ver since Burial capitalized on dubstep's increasing mainstream exposure and blew away a whole new audience with his self-titled debut, the power of that album's desolate vision has made the wait for new material from the South London producer an agonizing one. With the exception of a single track on the recent Box of Dub compilation, the mysterious DJ has remained quiet for over a year. That’s why we urge caution when listening to Ghost Hardware, a new three-song EP. You may find yourself underwhelmed; considering how long it's been, Ghost Hardware sounds, at least upon a cursory listen, surprisingly like an addendum to Burial's self-titled album rather than an evolution.
While Burial was a dense work, slow to reveal its murky intricacies, Ghost Hardware's methods seem remarkably transparent. On Burial, abstract fragments of sound—hollow R&B; diva wails, clattering percussion, sub-bass frequency depth charges—were densely arranged and submerged in a constant pirate radio crackle, producing a mournful dirge for a decaying, subaqueous future London. All the quintessentially Burial elements make a return on Ghost Hardware, but rather than retaining equal billing in the thick chorus of noise, most find themselves demoted to providing repetitive background support to underwhelming melodic hooks.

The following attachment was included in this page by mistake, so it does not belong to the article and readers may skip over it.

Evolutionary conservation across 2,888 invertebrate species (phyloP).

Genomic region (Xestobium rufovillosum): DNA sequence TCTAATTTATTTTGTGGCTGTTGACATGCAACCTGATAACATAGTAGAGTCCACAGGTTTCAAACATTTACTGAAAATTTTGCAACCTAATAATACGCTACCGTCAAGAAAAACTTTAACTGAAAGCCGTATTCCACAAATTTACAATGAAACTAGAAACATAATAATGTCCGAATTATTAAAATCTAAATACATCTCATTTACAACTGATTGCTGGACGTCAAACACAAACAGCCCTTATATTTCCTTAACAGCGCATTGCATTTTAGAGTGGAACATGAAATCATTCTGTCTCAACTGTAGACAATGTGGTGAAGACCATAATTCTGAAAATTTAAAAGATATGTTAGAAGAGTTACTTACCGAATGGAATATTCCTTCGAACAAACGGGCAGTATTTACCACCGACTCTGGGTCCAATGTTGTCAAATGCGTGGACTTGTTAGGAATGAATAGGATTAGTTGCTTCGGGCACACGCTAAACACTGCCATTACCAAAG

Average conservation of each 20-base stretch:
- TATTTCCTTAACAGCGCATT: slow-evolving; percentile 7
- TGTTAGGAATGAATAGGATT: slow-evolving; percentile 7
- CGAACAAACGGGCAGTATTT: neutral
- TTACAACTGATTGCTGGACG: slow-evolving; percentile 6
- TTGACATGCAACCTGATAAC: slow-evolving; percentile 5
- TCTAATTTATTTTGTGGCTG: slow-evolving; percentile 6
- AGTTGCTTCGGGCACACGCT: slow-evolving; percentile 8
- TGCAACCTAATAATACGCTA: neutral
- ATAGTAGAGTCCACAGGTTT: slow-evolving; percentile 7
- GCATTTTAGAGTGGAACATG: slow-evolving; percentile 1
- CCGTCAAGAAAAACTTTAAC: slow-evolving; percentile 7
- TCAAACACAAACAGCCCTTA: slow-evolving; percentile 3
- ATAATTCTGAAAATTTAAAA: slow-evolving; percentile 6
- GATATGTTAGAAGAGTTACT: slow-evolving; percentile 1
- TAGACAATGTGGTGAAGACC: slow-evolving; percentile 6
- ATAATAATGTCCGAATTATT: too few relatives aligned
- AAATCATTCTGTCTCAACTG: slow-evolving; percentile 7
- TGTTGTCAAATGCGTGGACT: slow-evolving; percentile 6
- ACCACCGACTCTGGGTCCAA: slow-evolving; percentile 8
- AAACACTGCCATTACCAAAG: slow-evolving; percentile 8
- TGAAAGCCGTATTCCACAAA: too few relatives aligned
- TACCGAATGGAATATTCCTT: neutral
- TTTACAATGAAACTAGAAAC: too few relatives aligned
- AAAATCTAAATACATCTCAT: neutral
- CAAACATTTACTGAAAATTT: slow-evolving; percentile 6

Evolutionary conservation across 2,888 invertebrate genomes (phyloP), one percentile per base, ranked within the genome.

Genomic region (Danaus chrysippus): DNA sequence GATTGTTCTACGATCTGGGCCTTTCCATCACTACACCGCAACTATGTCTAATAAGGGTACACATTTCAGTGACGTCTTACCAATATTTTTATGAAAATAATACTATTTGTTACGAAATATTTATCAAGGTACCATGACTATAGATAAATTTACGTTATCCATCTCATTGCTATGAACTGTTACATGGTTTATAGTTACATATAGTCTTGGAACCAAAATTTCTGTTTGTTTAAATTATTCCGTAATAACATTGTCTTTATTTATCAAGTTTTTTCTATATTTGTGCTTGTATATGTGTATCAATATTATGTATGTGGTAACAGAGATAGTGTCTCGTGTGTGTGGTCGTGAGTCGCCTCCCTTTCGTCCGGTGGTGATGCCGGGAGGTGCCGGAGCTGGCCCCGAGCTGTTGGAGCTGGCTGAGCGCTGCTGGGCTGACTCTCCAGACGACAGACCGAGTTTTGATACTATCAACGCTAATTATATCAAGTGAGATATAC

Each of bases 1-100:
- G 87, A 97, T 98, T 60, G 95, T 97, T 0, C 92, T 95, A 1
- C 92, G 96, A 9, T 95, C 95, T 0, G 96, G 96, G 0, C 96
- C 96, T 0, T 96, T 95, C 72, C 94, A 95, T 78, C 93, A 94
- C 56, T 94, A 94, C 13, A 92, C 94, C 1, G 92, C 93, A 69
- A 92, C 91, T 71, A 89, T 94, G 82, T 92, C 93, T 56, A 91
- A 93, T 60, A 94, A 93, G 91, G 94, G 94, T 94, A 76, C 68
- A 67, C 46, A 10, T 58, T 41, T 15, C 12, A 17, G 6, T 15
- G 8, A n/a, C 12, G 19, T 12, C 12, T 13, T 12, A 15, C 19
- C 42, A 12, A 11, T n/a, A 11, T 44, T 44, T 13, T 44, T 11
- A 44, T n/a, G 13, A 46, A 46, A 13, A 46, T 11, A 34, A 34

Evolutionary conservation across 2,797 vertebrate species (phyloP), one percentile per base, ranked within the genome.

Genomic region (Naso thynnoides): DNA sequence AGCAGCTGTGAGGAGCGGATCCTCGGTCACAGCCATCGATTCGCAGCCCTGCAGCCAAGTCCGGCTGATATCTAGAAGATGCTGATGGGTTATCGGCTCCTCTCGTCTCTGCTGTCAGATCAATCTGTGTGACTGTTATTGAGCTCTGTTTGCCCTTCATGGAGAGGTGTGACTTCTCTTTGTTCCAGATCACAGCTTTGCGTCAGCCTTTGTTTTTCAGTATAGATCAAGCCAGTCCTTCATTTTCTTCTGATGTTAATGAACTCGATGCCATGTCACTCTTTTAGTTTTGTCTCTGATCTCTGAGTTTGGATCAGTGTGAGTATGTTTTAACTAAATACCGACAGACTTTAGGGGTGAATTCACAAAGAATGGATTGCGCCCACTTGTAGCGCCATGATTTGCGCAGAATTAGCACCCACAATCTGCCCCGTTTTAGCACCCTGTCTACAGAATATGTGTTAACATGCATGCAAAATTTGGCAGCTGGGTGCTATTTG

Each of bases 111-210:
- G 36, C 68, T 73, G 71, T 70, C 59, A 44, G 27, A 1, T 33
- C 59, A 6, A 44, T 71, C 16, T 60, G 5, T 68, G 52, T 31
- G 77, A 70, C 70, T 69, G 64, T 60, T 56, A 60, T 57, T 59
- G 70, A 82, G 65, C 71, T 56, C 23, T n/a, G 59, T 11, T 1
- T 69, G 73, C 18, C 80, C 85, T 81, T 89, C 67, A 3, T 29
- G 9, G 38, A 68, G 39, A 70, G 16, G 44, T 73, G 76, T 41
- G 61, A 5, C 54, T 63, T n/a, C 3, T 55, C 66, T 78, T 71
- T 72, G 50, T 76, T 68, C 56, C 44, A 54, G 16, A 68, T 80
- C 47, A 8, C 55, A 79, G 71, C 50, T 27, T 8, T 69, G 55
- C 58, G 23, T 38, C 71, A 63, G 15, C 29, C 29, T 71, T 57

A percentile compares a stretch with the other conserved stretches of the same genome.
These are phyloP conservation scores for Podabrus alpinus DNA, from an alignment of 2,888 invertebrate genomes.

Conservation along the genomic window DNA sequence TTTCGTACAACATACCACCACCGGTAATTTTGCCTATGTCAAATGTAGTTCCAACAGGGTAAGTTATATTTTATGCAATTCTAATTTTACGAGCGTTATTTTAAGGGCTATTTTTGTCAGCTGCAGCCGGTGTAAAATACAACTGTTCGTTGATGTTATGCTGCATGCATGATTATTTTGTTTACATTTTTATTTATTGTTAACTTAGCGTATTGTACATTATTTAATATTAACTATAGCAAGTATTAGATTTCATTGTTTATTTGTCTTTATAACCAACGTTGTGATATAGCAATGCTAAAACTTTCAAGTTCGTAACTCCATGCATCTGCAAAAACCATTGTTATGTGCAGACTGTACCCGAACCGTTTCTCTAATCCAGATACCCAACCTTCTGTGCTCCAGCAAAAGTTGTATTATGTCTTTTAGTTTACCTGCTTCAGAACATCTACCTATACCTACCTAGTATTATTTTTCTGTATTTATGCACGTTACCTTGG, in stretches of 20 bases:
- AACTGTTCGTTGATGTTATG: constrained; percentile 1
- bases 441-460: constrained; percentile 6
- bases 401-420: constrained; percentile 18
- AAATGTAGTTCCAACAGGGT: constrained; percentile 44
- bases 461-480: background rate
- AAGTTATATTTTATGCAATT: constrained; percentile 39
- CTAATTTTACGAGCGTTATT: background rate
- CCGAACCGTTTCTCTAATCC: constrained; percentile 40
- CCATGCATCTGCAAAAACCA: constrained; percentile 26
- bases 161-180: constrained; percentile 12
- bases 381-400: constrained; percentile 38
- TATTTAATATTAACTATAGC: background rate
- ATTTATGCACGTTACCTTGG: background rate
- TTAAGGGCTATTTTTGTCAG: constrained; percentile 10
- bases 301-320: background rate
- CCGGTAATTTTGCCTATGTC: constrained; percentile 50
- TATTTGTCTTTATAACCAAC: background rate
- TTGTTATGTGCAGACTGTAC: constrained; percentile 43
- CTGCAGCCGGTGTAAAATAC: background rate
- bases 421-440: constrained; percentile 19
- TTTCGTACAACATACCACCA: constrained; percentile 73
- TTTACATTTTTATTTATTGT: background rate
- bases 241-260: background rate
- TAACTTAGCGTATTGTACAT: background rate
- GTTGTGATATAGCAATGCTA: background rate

The eponymous opening track, for example, carves in stone a compelling backing track from skeletal drums and gut-punching sub-bass blasts, but relies primarily on a trilling diva vocal that, if not bordering on cheesy, is definitely not enough of a hook to carry a song. Likewise, "Shutta"'s drums are a beautiful, morphing arrangement of wooden clanks, but they serve only to support another underwhelming melody. EP closer "Exit Woundz," while not possessing any ill-advised attempts at a hook, still lacks any of the unique atmosphere that made tracks like "U Hurt Me" so entrancing.
While not entirely lacking in enjoyable moments, Ghost Hardware simply sounds like a musician failing to recapture a feeling, resulting in an EP full of songs that appear to be Burial, but quickly reveal themselves to be formulaic and empty. Thankfully, there is still some hope; "Unite," from the aforementioned Box of Dub compilation, is an excellent track which employs the more melodic, vocal-driven style heard on this EP to much greater effect. Given Burial's near-refusal to talk to the media, I can only hope that track is more representative of the direction the next full-length will take.
Reviewed by: Ben Good
Reviewed on: 2007-07-27